Today’s garden differs from gardens of the past. This is partially due to the fact that in today’s garden so many varieties of plants are available to the designer. One category that has risen in popularity is Ornamental Grasses. The fact that ornamental grasses offer so much and ask for so little may be the reason. Ornamental grasses have a way of bringing motion, beauty and softness to garden beds and borders. Ornamental grasses can play a supportive role to other plants or be the star of the garden and provide the focal point.
There are many ways to use grasses in the garden. Here are a few suggestions.
Grasses can be used in containers and planters. Grasses mix well with annuals, perennials and succulents adding texture and movement to the arrangement. Used alone, in a large container, grasses will create a dramatic effect.
As a ground cover grasses provide neat little tufts. Mixing low grasses, such as Pennisetum, Carex and Festuca, with natural looking “umbilifers’ such as Yarrow (Achillea Sp.), Chelsea Cow Parsley (Cenolophium denudatum) and Queen Anne’s Lace ‘Ravenswing’ (Anthriscus sylvestris ‘Ravenswing’) creates an interesting meadow effect.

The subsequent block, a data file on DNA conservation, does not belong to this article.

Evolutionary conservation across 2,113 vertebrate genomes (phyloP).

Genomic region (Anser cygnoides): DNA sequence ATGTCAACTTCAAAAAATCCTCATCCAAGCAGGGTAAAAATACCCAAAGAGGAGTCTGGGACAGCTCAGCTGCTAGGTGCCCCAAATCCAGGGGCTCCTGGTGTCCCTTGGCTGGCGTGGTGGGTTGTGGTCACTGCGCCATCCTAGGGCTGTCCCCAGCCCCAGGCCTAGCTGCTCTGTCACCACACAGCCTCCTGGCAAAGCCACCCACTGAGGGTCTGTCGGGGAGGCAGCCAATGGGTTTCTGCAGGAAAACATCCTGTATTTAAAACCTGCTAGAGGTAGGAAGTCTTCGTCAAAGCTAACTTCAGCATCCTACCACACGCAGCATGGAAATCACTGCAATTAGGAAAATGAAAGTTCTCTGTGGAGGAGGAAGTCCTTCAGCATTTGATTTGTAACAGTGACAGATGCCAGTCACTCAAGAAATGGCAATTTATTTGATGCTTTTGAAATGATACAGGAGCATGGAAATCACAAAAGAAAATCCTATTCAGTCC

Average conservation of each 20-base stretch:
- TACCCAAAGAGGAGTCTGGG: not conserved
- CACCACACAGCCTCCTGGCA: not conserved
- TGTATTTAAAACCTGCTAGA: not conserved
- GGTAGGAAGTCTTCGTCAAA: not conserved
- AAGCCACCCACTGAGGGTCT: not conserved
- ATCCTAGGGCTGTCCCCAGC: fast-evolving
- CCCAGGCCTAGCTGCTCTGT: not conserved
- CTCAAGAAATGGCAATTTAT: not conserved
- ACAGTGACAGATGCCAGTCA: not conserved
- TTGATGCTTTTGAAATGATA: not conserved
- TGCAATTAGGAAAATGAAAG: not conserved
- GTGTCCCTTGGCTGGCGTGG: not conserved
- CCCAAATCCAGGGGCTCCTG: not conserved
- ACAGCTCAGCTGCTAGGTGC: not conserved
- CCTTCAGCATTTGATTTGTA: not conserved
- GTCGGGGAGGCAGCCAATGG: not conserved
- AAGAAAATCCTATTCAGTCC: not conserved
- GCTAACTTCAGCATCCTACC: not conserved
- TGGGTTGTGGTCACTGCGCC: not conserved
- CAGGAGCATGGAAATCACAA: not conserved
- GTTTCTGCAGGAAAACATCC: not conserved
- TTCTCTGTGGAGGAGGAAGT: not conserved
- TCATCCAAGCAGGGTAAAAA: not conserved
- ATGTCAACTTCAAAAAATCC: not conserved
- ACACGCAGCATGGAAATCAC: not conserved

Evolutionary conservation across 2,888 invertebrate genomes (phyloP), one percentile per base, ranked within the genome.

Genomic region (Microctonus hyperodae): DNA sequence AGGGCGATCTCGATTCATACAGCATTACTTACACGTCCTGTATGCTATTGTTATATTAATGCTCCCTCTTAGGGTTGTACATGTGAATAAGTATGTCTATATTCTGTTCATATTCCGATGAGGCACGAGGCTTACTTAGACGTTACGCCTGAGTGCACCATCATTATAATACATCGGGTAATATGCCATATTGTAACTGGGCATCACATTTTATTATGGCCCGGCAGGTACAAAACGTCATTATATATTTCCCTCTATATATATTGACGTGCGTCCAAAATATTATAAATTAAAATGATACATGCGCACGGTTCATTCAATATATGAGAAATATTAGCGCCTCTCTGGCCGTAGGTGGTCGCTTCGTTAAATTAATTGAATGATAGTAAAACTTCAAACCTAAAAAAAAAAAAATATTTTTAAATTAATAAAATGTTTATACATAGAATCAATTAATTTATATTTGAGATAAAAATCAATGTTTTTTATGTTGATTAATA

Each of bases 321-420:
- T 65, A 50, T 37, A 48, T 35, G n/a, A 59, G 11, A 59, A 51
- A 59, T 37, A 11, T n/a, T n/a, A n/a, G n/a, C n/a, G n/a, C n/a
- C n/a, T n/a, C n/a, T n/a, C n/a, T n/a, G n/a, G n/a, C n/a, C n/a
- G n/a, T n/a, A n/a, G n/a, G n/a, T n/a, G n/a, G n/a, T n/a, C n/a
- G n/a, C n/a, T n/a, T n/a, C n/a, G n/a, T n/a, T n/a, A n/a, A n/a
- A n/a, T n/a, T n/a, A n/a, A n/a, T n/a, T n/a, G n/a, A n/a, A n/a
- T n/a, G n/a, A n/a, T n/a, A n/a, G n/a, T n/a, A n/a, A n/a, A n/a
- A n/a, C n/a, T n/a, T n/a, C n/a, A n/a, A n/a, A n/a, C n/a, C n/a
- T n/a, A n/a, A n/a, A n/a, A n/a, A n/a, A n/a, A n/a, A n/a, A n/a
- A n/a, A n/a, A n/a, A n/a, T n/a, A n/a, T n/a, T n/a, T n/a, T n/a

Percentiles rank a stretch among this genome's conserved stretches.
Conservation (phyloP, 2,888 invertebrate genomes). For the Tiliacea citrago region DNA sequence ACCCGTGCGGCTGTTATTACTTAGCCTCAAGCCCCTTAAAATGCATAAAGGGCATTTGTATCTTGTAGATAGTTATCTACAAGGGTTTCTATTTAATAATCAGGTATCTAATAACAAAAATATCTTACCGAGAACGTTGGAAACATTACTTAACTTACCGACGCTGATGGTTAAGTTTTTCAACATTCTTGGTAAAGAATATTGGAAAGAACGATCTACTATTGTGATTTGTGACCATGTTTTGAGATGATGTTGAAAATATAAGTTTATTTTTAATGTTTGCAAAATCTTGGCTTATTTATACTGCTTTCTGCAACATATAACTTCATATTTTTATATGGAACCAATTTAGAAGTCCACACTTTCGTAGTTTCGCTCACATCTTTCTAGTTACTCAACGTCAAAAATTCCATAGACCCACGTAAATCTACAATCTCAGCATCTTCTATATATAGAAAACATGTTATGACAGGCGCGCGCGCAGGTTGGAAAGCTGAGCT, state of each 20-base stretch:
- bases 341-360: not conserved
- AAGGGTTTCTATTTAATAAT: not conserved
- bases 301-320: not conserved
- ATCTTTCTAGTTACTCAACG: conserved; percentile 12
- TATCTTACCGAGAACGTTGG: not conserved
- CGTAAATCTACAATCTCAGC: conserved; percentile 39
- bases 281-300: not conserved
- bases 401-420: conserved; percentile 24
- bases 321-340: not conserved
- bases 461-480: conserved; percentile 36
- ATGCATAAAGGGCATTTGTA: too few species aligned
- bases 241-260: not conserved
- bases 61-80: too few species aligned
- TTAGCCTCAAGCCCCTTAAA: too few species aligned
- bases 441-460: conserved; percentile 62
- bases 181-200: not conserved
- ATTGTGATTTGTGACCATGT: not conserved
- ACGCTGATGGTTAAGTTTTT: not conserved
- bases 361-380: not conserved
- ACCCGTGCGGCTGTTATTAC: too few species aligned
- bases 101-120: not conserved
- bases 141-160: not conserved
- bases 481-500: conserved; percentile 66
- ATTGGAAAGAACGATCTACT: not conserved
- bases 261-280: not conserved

Use grasses as hedges and screens. Tall grasses such as Calamagrostis ‘Karl Forester’ or Miscanthus sin. ‘Morning Light’ create wonderful seasonal screens that catch the light and move gracefully in the wind.
Ornamental grasses can be companions to perennials. Medium height grasses, such as Mexican Feather Grass (Stipa tenuissima) or Blue Oat Grass (Helictotricon sempervirens) mix well with perennials such as Euphorbias, Lavenders, Salvias and Sedums. Grasses will give the perennial flower border greater depth and color.
Now that we are officially in the midst of a drought, grasses are the perfect choice. Weekly irrigation is sufficient for most established grasses. Another benefit is that grasses don’t require fertilizer and look better left on their own. In fact, pest and diseases rarely affect grasses.
What grasses do require to look their best is cutting back once a year in the late winter or early spring. Cut the clumps back to just a few inches when new growth appears at the base. You should also divide grasses when they outgrow their area or develop bare centers.
Finding grasses in the nursery was difficult to do 25 years ago. Today most nurseries carry a wide variety of grasses. The popularity of grasses has risen because they require low maintenance, have a long flowering season and are rarely bothered by disease and pest. Today you can find a dramatic array of grasses for many landscape uses.